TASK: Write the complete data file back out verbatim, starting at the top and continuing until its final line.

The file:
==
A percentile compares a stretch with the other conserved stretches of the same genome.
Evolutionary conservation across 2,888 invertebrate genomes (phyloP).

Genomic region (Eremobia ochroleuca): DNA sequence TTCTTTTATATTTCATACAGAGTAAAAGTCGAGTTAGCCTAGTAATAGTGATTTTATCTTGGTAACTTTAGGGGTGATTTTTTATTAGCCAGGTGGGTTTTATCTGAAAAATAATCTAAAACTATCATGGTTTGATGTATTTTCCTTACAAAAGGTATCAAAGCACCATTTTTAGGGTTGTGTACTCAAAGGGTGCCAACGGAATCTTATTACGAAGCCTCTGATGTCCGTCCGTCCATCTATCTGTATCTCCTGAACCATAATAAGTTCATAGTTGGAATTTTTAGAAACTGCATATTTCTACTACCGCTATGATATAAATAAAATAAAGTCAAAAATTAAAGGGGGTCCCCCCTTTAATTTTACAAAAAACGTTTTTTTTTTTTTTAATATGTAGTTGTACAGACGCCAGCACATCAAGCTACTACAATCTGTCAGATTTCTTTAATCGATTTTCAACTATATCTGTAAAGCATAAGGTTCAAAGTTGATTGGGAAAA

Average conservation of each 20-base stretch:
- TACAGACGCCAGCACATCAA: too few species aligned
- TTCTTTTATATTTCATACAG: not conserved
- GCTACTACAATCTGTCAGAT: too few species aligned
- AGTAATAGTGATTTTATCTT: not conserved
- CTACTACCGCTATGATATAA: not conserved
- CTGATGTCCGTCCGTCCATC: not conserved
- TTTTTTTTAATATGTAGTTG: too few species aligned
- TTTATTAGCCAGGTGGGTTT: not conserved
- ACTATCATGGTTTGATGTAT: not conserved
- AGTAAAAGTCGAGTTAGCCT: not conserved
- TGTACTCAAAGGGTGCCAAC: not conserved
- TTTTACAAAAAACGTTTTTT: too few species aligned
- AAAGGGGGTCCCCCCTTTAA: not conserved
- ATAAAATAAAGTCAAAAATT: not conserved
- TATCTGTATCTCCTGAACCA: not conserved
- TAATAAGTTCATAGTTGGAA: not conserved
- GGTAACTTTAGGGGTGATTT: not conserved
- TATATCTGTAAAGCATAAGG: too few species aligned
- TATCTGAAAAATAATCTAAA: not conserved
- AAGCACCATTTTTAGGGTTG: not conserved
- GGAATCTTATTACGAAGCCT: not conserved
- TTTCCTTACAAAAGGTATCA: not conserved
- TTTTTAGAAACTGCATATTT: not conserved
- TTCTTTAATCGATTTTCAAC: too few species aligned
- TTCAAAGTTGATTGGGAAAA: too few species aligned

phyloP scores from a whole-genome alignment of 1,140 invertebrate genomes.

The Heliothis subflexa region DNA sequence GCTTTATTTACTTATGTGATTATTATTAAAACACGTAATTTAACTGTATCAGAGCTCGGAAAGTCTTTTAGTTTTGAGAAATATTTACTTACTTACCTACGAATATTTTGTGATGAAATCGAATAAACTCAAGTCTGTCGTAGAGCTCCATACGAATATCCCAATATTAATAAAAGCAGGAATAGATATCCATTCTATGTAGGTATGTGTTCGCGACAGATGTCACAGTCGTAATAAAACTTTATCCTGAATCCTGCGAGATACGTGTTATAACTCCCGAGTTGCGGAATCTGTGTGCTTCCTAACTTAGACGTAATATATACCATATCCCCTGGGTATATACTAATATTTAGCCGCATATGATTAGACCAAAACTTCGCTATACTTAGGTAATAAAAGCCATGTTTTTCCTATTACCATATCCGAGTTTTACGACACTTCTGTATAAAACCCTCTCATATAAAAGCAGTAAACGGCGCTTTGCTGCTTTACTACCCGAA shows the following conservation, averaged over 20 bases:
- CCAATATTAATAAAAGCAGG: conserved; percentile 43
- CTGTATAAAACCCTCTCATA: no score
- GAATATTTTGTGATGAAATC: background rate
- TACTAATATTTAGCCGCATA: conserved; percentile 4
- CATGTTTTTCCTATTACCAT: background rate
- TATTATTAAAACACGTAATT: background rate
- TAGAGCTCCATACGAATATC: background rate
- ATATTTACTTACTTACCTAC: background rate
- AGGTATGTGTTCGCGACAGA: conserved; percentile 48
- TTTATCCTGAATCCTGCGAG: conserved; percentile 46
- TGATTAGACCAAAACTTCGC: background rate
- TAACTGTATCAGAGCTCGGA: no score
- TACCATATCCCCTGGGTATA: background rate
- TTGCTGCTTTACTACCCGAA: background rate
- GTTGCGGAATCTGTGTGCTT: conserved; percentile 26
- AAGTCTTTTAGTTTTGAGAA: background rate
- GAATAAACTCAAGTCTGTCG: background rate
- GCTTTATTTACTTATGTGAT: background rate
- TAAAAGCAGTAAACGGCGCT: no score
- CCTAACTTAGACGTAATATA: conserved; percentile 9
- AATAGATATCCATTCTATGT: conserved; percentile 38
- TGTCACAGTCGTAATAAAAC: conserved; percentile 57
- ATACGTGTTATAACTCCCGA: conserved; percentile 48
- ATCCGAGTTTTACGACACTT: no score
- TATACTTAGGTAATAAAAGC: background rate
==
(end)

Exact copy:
A percentile compares a stretch with the other conserved stretches of the same genome.
Evolutionary conservation across 2,888 invertebrate genomes (phyloP).

Genomic region (Eremobia ochroleuca): DNA sequence TTCTTTTATATTTCATACAGAGTAAAAGTCGAGTTAGCCTAGTAATAGTGATTTTATCTTGGTAACTTTAGGGGTGATTTTTTATTAGCCAGGTGGGTTTTATCTGAAAAATAATCTAAAACTATCATGGTTTGATGTATTTTCCTTACAAAAGGTATCAAAGCACCATTTTTAGGGTTGTGTACTCAAAGGGTGCCAACGGAATCTTATTACGAAGCCTCTGATGTCCGTCCGTCCATCTATCTGTATCTCCTGAACCATAATAAGTTCATAGTTGGAATTTTTAGAAACTGCATATTTCTACTACCGCTATGATATAAATAAAATAAAGTCAAAAATTAAAGGGGGTCCCCCCTTTAATTTTACAAAAAACGTTTTTTTTTTTTTTAATATGTAGTTGTACAGACGCCAGCACATCAAGCTACTACAATCTGTCAGATTTCTTTAATCGATTTTCAACTATATCTGTAAAGCATAAGGTTCAAAGTTGATTGGGAAAA

Average conservation of each 20-base stretch:
- TACAGACGCCAGCACATCAA: too few species aligned
- TTCTTTTATATTTCATACAG: not conserved
- GCTACTACAATCTGTCAGAT: too few species aligned
- AGTAATAGTGATTTTATCTT: not conserved
- CTACTACCGCTATGATATAA: not conserved
- CTGATGTCCGTCCGTCCATC: not conserved
- TTTTTTTTAATATGTAGTTG: too few species aligned
- TTTATTAGCCAGGTGGGTTT: not conserved
- ACTATCATGGTTTGATGTAT: not conserved
- AGTAAAAGTCGAGTTAGCCT: not conserved
- TGTACTCAAAGGGTGCCAAC: not conserved
- TTTTACAAAAAACGTTTTTT: too few species aligned
- AAAGGGGGTCCCCCCTTTAA: not conserved
- ATAAAATAAAGTCAAAAATT: not conserved
- TATCTGTATCTCCTGAACCA: not conserved
- TAATAAGTTCATAGTTGGAA: not conserved
- GGTAACTTTAGGGGTGATTT: not conserved
- TATATCTGTAAAGCATAAGG: too few species aligned
- TATCTGAAAAATAATCTAAA: not conserved
- AAGCACCATTTTTAGGGTTG: not conserved
- GGAATCTTATTACGAAGCCT: not conserved
- TTTCCTTACAAAAGGTATCA: not conserved
- TTTTTAGAAACTGCATATTT: not conserved
- TTCTTTAATCGATTTTCAAC: too few species aligned
- TTCAAAGTTGATTGGGAAAA: too few species aligned

phyloP scores from a whole-genome alignment of 1,140 invertebrate genomes.

The Heliothis subflexa region DNA sequence GCTTTATTTACTTATGTGATTATTATTAAAACACGTAATTTAACTGTATCAGAGCTCGGAAAGTCTTTTAGTTTTGAGAAATATTTACTTACTTACCTACGAATATTTTGTGATGAAATCGAATAAACTCAAGTCTGTCGTAGAGCTCCATACGAATATCCCAATATTAATAAAAGCAGGAATAGATATCCATTCTATGTAGGTATGTGTTCGCGACAGATGTCACAGTCGTAATAAAACTTTATCCTGAATCCTGCGAGATACGTGTTATAACTCCCGAGTTGCGGAATCTGTGTGCTTCCTAACTTAGACGTAATATATACCATATCCCCTGGGTATATACTAATATTTAGCCGCATATGATTAGACCAAAACTTCGCTATACTTAGGTAATAAAAGCCATGTTTTTCCTATTACCATATCCGAGTTTTACGACACTTCTGTATAAAACCCTCTCATATAAAAGCAGTAAACGGCGCTTTGCTGCTTTACTACCCGAA shows the following conservation, averaged over 20 bases:
- CCAATATTAATAAAAGCAGG: conserved; percentile 43
- CTGTATAAAACCCTCTCATA: no score
- GAATATTTTGTGATGAAATC: background rate
- TACTAATATTTAGCCGCATA: conserved; percentile 4
- CATGTTTTTCCTATTACCAT: background rate
- TATTATTAAAACACGTAATT: background rate
- TAGAGCTCCATACGAATATC: background rate
- ATATTTACTTACTTACCTAC: background rate
- AGGTATGTGTTCGCGACAGA: conserved; percentile 48
- TTTATCCTGAATCCTGCGAG: conserved; percentile 46
- TGATTAGACCAAAACTTCGC: background rate
- TAACTGTATCAGAGCTCGGA: no score
- TACCATATCCCCTGGGTATA: background rate
- TTGCTGCTTTACTACCCGAA: background rate
- GTTGCGGAATCTGTGTGCTT: conserved; percentile 26
- AAGTCTTTTAGTTTTGAGAA: background rate
- GAATAAACTCAAGTCTGTCG: background rate
- GCTTTATTTACTTATGTGAT: background rate
- TAAAAGCAGTAAACGGCGCT: no score
- CCTAACTTAGACGTAATATA: conserved; percentile 9
- AATAGATATCCATTCTATGT: conserved; percentile 38
- TGTCACAGTCGTAATAAAAC: conserved; percentile 57
- ATACGTGTTATAACTCCCGA: conserved; percentile 48
- ATCCGAGTTTTACGACACTT: no score
- TATACTTAGGTAATAAAAGC: background rate